Why Do Wordsmiths Love And Hate English?

In a homonymously manner, I would like to subject you to an interesting e-mail that I received a few months ago that had, as a subject, “For Word Smiths.  After reading the e-mail, I immediately saved it and decided that in the future, I would do a post on it. Well, the future is now! :-)

Even if you aren’t a wordsmith, there’s a good possibility that you have an appreciation for how difficult the English language can be. There are over 6000 languages in the world plus over 7000 dialects. English, though it’s only one of them, is very challenging to master for many of us.

Shop window with words WHITE’S CONFECTIONERY, COLORED MAN PLACE ONLY written by owner during wartime race riots between blacks and whites which swept the city and required the use of Army troops and martial law to quell. Location: Detroit, MI, US Date taken: June 10, 1943. QUESTION: DOES “WHITE’S” REFER TO THE ‘RACE’ OR THE NAME OF THE ‘OWNER’?

Ok, I know English is not considered to be as difficult to learn as Vietnamese and Japanese, but it can be quite confusing because of pronunciation irregularities and irregular verbs. In English, many words are spelled the same, but sound differently depending on the meaning. (see the numbered examples below) This makes the English language hard to understand, even for people whose native tongue is an English-related language.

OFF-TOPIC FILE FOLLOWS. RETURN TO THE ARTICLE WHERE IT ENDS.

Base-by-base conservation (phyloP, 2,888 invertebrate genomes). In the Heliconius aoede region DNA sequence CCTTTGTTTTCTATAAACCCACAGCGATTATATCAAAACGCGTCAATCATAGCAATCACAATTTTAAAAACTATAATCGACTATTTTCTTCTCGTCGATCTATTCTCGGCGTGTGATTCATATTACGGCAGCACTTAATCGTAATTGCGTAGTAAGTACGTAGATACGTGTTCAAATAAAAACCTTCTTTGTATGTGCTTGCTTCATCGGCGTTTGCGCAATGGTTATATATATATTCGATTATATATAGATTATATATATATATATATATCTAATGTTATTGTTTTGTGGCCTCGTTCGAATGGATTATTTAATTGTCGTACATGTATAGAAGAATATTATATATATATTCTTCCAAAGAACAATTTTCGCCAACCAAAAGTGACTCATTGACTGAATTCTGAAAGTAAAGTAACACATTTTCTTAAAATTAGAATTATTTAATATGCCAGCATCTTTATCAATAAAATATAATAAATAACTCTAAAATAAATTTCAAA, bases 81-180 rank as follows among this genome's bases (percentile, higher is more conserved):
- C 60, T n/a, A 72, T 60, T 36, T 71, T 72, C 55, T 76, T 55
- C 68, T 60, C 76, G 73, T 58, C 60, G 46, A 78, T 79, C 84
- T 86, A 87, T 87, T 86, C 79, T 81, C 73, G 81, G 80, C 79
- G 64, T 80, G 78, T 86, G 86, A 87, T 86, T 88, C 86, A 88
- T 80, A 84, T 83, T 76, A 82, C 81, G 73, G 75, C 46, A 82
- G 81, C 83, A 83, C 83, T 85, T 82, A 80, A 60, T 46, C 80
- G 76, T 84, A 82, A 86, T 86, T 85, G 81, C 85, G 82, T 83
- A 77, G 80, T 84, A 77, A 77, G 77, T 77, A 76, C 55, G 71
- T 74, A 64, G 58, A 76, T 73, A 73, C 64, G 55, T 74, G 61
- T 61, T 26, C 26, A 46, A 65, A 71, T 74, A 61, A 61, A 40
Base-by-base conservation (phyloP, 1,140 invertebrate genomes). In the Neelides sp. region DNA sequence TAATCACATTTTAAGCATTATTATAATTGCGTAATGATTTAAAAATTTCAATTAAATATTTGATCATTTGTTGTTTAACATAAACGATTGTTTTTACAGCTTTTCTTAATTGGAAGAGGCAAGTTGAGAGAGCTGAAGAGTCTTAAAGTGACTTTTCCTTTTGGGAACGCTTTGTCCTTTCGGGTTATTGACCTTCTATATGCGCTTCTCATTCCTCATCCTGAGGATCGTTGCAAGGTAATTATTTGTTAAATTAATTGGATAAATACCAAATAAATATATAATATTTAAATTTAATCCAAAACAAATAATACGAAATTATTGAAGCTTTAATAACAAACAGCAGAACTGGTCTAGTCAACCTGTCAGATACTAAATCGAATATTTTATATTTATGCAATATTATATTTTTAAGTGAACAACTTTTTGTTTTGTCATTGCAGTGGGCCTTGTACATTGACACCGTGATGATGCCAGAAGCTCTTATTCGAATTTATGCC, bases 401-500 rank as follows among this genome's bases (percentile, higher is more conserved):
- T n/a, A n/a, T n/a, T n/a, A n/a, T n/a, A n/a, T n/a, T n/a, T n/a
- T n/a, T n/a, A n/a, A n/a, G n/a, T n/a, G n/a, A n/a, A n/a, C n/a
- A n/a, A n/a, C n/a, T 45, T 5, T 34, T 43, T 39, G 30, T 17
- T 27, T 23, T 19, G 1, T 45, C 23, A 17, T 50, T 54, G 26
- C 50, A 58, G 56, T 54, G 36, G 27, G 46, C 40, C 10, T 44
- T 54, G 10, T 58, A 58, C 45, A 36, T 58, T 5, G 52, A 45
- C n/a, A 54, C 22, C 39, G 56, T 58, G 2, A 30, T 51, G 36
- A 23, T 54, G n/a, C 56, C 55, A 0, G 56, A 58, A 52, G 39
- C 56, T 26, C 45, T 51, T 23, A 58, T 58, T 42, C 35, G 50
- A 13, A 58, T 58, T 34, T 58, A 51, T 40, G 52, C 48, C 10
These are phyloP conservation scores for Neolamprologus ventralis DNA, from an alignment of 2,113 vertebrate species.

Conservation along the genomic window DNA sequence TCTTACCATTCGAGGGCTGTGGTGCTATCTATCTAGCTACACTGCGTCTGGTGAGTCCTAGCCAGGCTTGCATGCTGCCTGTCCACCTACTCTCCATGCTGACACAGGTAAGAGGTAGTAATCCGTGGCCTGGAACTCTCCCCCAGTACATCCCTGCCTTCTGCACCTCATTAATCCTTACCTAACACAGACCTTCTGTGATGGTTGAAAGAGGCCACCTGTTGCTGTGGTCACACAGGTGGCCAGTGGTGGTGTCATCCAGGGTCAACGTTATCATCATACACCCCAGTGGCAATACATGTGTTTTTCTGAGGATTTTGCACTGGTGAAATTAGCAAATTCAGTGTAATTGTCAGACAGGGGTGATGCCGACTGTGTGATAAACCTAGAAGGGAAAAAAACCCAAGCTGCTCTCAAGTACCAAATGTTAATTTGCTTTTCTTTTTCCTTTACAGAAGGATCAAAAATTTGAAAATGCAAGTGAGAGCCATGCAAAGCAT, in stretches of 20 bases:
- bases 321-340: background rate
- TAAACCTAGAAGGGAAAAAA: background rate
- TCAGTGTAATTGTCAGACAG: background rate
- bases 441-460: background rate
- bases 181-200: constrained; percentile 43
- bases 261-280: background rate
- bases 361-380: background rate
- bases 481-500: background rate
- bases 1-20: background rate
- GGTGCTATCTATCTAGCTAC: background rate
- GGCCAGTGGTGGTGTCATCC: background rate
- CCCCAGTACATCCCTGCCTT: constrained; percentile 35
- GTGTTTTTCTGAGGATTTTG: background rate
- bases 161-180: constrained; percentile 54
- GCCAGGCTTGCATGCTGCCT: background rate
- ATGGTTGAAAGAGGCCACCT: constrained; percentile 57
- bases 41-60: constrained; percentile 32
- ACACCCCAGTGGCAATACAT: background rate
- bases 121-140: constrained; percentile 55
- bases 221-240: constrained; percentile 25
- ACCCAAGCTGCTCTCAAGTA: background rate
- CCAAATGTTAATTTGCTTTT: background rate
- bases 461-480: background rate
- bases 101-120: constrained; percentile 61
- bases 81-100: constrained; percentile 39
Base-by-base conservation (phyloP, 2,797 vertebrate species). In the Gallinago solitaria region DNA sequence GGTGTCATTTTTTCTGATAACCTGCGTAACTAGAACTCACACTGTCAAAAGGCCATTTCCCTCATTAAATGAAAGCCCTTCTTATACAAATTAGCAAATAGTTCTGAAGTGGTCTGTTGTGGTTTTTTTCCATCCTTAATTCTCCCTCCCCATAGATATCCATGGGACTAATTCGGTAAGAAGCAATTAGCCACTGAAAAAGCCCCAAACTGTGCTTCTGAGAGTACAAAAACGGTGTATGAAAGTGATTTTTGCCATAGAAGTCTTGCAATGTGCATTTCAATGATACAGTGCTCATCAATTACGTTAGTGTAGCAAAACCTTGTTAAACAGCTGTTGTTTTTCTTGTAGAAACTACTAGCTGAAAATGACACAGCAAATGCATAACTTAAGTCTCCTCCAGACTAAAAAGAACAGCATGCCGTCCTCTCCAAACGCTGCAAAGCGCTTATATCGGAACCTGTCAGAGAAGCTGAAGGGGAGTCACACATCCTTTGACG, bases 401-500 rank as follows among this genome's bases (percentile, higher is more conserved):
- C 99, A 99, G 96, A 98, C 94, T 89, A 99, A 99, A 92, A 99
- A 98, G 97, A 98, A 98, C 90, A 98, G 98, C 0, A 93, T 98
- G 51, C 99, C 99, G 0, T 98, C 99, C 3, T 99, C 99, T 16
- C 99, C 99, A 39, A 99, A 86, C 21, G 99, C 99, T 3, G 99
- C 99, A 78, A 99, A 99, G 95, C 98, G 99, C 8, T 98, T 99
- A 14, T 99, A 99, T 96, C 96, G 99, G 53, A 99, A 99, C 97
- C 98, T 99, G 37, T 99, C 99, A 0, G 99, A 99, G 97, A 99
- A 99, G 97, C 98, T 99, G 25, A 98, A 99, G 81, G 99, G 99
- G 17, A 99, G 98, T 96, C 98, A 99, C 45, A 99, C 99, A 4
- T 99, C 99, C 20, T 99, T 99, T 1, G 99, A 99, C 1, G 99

Some of the problems with learning and using English come from the use of homonyms, homographs, etc.  For example, consider how we can use the word “left.” Left can be used as a direction or side (the opposite of right) or left can be used as the amount that remains (past tense of leave). Of course we have a similar use of the word “right.” Right can be used as a direction or side (the opposite of left) or right can be used as ‘correct’ (i.e. correct in judgement).

Homonym, homographheteronym, and capitonym are some classifications of groups of words that help make the English language interesting, complex and confusing. Please click on the “hyper-texted” names of each in the previous sentence to learn more about them.

I must admit that before writing this post, I was not familiar with most of them. Having stated that, I do not, nor did not, have any problem correctly reading the nineteen numbered sentences below. Maybe the language isn’t as hard as I thought! :-)

Is this an example of Capitonyms? NO! The words POLE POLE, in this case, mean SLOW in Swahili.

1) The bandage was wound around the wound. (homographs, heteronyms)

2) The farm was used to produce produce . (homonyms)

3) The dump was so full that it had to refuse more refuse. (heteronyms)

4) We must polish the Polish furniture. (Capitonyms)

5) He could lead if he would get the lead out. (heteronyms)

6) The soldier decided to desert his dessert in the desert. (heterographs & heteronyms)

7) Since there is no time like the present, he thought it was time to present the present. (homonyms & homographs)

8) A bass was painted on the head of the bass drum. (heteronyms)

9) When shot at, the dove dove into the bushes. (heteronyms)

10) I did not object to the object. (homonyms)